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Initial treatment of advanced (stage III-IV) classical Hodgkin lymphoma

Authors
Steven Horwitz, MD
Joachim Yahalom, MD
Section Editor
Arnold S Freedman, MD
Deputy Editor
Alan G Rosmarin, MD

INTRODUCTION

Hodgkin lymphoma (HL, formerly called Hodgkin's disease) is a group of cancers characterized by malignant Reed-Sternberg cells in an appropriate reactive cellular background. HL tends to arise within lymph node areas and to spread in an orderly fashion to contiguous areas of lymph nodes [1]. Once the diagnosis of HL has been established, subsequent therapy is based upon the stage of the disease, as currently defined by the Cotswolds classification (table 1). (See "Staging and prognosis of Hodgkin lymphoma" and "Overview of the treatment of classical Hodgkin lymphoma in adults".)

In this discussion, advanced stage HL refers to clinical stage (CS) III and IV disease. CS III describes involvement of lymph nodes or lymphoid structures on both sides of the diaphragm. CS IV refers to diffuse or disseminated involvement of one or more extranodal organs or tissues, with or without lymph node disease. (See "Staging and prognosis of Hodgkin lymphoma".)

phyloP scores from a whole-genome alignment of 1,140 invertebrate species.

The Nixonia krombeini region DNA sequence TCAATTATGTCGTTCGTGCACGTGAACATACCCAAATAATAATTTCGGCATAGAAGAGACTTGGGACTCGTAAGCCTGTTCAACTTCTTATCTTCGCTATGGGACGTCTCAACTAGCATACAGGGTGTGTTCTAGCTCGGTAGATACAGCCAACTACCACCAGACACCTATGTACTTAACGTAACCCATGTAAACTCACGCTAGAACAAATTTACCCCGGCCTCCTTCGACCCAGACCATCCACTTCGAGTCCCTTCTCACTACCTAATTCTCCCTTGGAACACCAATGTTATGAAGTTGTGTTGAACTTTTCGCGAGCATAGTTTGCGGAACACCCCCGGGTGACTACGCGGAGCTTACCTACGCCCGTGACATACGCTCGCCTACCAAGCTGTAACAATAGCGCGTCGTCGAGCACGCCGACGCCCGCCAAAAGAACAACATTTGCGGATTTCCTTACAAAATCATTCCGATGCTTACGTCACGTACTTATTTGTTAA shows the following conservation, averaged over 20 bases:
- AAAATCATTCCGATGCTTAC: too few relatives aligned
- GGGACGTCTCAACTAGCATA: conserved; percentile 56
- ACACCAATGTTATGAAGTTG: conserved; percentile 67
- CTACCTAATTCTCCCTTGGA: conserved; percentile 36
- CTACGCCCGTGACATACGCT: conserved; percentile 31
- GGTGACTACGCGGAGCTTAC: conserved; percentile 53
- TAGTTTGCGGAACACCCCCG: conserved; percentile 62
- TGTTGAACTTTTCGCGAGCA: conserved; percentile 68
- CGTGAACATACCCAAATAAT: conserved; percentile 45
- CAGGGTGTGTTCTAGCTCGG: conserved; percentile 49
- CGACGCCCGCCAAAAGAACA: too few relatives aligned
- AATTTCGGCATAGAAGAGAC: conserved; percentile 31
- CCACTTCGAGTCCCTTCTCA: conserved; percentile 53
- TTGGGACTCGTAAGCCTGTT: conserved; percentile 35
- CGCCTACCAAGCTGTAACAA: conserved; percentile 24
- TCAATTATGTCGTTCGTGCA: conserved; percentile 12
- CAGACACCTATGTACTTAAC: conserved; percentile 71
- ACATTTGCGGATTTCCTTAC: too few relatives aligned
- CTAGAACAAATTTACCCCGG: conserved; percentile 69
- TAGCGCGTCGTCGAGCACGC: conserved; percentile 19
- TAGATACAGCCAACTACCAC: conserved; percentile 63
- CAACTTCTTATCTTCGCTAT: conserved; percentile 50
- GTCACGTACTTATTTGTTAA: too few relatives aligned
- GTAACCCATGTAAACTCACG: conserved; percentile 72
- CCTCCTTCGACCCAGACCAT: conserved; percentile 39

The initial treatment of advanced stage HL will be reviewed here. The following are discussed separately:

The evaluation of the patient before, during, and after therapy. (See "Monitoring of the patient with classical Hodgkin lymphoma during and after treatment" and "Long-term follow-up of the patient with classical Hodgkin lymphoma".)

The treatment of favorable early stage HL. (See "Treatment of favorable prognosis early (stage I-II) classical Hodgkin lymphoma".)

                                              

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Literature review current through: Nov 2016. | This topic last updated: Wed Oct 19 00:00:00 GMT 2016.
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